african american woman wearing a white blouse rubbing her temple from a persistent headache after an accident

What Are the Risks of Persistent Headache After an Accident?

Motor vehicle crashes, sports injuries, occupational accidents, assaults, and falls may result in concussions, a type of head injury that causes bruising of the brain. Concussions are also known as mild traumatic brain injuries (TBI). While most concussions resolve on their own within a couple of weeks, approximately 15% of patients with a mild TBI go on to experience persistent headaches and are later diagnosed with post-concussion syndrome (PCS).

Ongoing pain and headaches are two of the most common symptoms used to diagnose post-concussion syndrome. PCS can have long-term effects on cognition, memory, learning, and executive functioning skills. Symptoms of PCS impact a patient’s ability to function in their daily life and to earn a living.

What Is Post-Concussion Syndrome?

In the United States, 1.5 million people suffer a concussion each year, at an estimated economic cost of $17 billion annually. Ninety percent of concussion patients can expect to fully recover within 10 to 14 days of their accident, but others will continue to have concussion symptoms for months afterward. In very rare cases, mild traumatic brain injury symptoms cause permanent disability.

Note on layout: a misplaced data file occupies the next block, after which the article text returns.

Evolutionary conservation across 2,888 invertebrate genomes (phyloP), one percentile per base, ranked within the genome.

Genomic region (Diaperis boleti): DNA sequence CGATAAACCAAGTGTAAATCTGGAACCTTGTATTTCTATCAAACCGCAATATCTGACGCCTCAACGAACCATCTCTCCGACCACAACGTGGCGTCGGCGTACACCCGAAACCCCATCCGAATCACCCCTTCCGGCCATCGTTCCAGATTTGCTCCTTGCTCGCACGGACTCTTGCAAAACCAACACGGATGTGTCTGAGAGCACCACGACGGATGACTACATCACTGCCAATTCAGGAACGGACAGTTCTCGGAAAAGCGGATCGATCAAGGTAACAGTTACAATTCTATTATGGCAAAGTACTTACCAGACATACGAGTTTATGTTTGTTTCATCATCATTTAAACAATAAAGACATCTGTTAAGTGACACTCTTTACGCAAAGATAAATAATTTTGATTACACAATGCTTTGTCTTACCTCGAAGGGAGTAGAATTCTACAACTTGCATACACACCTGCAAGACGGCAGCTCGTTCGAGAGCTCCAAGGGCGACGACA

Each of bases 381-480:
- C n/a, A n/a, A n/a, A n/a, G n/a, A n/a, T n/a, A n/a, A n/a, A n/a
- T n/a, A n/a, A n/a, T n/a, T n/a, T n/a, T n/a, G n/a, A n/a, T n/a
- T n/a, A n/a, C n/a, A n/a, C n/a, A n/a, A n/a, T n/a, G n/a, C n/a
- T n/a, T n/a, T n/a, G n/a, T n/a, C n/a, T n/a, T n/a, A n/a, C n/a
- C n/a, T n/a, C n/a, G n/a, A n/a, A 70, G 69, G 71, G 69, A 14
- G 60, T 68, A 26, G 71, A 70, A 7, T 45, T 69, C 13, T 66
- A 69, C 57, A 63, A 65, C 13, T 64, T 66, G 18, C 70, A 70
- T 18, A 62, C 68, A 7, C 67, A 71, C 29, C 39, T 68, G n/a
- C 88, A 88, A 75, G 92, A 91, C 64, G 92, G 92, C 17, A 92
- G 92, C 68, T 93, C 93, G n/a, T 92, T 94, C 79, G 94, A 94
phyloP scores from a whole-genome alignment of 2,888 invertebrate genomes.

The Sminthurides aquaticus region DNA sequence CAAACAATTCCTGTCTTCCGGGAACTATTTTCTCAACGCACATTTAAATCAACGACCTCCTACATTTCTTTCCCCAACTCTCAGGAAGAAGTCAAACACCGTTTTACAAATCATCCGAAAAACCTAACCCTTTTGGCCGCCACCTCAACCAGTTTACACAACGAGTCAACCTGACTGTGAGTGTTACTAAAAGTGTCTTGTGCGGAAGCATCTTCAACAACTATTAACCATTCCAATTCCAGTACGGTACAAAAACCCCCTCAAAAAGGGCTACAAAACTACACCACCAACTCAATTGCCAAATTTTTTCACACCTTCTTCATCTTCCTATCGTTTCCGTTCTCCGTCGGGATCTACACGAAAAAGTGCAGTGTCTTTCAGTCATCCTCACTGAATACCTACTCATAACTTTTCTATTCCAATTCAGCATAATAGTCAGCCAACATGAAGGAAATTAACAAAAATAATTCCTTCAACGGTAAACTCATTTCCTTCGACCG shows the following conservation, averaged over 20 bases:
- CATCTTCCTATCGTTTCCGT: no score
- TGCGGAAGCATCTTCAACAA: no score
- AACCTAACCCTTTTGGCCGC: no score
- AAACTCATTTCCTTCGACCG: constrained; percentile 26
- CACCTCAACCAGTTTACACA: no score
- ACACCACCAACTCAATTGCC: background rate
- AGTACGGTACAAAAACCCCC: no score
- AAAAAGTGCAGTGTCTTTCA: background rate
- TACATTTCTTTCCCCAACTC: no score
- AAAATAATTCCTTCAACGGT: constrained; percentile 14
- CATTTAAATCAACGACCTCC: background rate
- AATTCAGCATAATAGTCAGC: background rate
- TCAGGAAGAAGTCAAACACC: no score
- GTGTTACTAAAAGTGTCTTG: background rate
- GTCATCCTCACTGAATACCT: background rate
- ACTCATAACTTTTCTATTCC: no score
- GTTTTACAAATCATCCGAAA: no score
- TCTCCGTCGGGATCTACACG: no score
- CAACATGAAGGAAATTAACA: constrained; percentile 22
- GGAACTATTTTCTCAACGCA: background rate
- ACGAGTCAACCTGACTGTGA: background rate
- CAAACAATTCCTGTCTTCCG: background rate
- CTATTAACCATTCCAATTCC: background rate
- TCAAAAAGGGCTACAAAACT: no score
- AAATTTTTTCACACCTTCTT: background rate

Chronic, persistent daily headaches that continue after the expected recovery period may be a sign of post-concussion syndrome. You don’t have to lose consciousness to suffer from a concussion or to experience post-concussion syndrome.

What Are the Symptoms Associated With Post-Concussion Syndrome?

The signs of PCS typically appear seven to 10 days following a head injury and resolve themselves within three months but may go on for a year or more in some patients. Symptoms can be physical, cognitive, behavioral, or emotional in nature. In addition to debilitating headaches, PCS patients report the following long-term symptoms:

  • Tension headaches
  • Sudden onset migraines
  • Dizziness
  • Loss of balance and coordination
  • Clumsiness
  • Fatigue
  • Confusion
  • Impaired memory and concentration
  • Brain fog
  • Delayed thoughts
  • Irritability or agitation
  • Mood swings
  • Restlessness
  • Anxiety
  • Depression
  • Emotional disturbances
  • Apathy or personality changes since the accident
  • Insomnia or hypersomnia (sleeping too much)
  • Ringing in the ears